Early Provincial Grand Masters
The first masonic Lodge in Caithness was the Mason Lodge of Thurso, usually known as St John's Lodge, which was chartered by Grand Lodge in 1741.
William Budge of Toftingall, Writer to the Signet, was initiated in Lodge Drummond Kilwinning from Greenock, an Edinburgh Lodge long since dormant, but affiliated to Lodge Canongate from Leith, which is now Lodge St.David No.36. He became Master of the latter Lodge in 1757 and Senior Grand Warden in 1756 and 1757. William Budge was appointed Provincial Grand Master of Caithness in 1747.
Sir William Dunbar, Second Baronet of the Hempriggs line, was entered, passed and raised in Canongate Kilwinning Lodge No.2 on 20th November 1754. Probably by arrangement with William Budge, he was appointed in 1756 as Provincial Grand Master over the Lodges in the north of Scotland.
Old Kilwinning St.John,Inverness
It is unlikely that Sir William paid much attention to most of these Lodges but he supported the Lodge of Thurso around 1760 the period of the only surviving minute book, and was Master for 1761. The evidence suggests that he was not active in Masonic affairs after this time although he lived for at least another thirty years and kept up his political interest into old age.
The first proposal to found a Lodge at Wick dates back to about 1791 when the herring fishing was just beginning to build up and the Ancient Royal Borough was enjoying a new prosperity . The matter was not pursued then but in 1793 a petition was presented to Grand Lodge and a Charter was granted. The Lodge, St.Fergus's Lodge at Wick, was consecrated in December 1795.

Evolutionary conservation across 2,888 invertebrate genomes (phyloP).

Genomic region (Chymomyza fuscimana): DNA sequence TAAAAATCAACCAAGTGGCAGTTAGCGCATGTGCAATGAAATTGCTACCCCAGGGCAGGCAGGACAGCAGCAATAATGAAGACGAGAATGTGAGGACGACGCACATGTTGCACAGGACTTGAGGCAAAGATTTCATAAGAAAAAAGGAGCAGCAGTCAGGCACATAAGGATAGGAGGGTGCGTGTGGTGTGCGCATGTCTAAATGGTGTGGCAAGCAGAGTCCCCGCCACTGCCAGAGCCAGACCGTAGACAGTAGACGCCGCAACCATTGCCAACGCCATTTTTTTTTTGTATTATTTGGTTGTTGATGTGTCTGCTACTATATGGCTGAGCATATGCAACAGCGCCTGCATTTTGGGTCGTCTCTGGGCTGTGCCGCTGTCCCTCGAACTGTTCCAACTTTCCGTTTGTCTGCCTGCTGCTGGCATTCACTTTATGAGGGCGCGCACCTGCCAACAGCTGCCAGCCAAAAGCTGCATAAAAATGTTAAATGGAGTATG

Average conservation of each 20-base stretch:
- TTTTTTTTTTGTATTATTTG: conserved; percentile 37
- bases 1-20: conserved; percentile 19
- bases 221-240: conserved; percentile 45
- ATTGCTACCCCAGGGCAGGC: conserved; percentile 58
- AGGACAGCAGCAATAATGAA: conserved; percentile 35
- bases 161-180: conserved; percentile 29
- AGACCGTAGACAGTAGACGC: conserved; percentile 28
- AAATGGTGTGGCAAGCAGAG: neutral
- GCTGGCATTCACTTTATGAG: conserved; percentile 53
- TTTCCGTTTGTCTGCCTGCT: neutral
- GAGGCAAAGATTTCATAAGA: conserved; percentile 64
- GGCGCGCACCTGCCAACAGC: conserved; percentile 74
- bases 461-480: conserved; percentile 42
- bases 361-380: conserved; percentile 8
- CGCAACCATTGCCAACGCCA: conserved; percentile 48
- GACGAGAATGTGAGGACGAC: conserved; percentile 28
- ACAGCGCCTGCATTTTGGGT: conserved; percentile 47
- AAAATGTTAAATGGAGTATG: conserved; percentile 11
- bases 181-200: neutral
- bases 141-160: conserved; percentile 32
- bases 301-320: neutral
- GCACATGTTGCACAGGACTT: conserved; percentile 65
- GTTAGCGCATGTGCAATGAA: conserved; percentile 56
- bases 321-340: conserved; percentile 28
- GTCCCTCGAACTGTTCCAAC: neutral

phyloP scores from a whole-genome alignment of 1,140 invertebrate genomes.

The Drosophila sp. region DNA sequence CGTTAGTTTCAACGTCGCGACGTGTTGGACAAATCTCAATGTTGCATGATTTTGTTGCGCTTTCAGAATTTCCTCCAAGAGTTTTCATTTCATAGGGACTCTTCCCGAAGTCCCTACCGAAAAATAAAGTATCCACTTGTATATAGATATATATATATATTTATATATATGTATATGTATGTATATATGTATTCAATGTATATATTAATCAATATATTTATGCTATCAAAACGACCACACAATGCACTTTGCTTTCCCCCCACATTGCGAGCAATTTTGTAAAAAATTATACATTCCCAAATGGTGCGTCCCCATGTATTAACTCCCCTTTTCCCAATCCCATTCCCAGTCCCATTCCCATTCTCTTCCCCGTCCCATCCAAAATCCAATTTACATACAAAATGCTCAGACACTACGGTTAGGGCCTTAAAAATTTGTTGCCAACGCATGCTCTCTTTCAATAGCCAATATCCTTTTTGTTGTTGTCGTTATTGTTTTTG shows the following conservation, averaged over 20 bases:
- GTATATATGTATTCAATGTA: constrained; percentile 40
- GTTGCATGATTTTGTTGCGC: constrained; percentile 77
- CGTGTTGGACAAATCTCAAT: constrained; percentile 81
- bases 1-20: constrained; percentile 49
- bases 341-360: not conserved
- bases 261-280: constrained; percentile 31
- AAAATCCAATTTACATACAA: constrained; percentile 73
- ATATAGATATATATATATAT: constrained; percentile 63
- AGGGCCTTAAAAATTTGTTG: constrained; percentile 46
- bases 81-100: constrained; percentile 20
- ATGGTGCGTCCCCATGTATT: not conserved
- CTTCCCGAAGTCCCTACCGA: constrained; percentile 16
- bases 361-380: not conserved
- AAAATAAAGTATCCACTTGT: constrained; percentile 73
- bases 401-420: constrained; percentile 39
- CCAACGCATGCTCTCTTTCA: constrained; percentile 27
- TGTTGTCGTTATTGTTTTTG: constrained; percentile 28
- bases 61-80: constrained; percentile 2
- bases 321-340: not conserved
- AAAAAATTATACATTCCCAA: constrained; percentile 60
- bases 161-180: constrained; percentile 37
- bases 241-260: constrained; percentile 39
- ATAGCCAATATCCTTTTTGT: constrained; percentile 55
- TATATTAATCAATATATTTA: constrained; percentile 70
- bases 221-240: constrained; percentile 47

In 1801 Sir George Stewart MacKenzie, 7th Baronet of Coul, was appointed Provincial Grand Master of Orkney. A later minute shows that Caithness was included in his territory and Ross & Cromarty were added at his request.
Sir George was Provicial Grand Master until 1825 but the only connection with Caithness known to me is that, when the Wick brethren wished to revive their Lodge in 1803 the petition was addressed to Sir George. The petition was successful and St Fergus's Lodge at Wick began a short but happy career.
In 1820 a third Lodge was chartered in the county.
Sir George's successor in Ross & Cromarty does not appear to have had Caithness allocated to him, and for over fifty years there was no authority between Grand Lodge and the daughter Lodges in the county.
During this long interregnum the old Lodges at Thurso and Wick died out, the Lodge of Thurso around 1830 and St.Fergus's Lodge at Wick around 1840. St.Peter's was kept alive more by the interest in the benefit fund than in Freemasonry itself. In the second half of last century there was a nationwide renaissance of Speculative Masonry.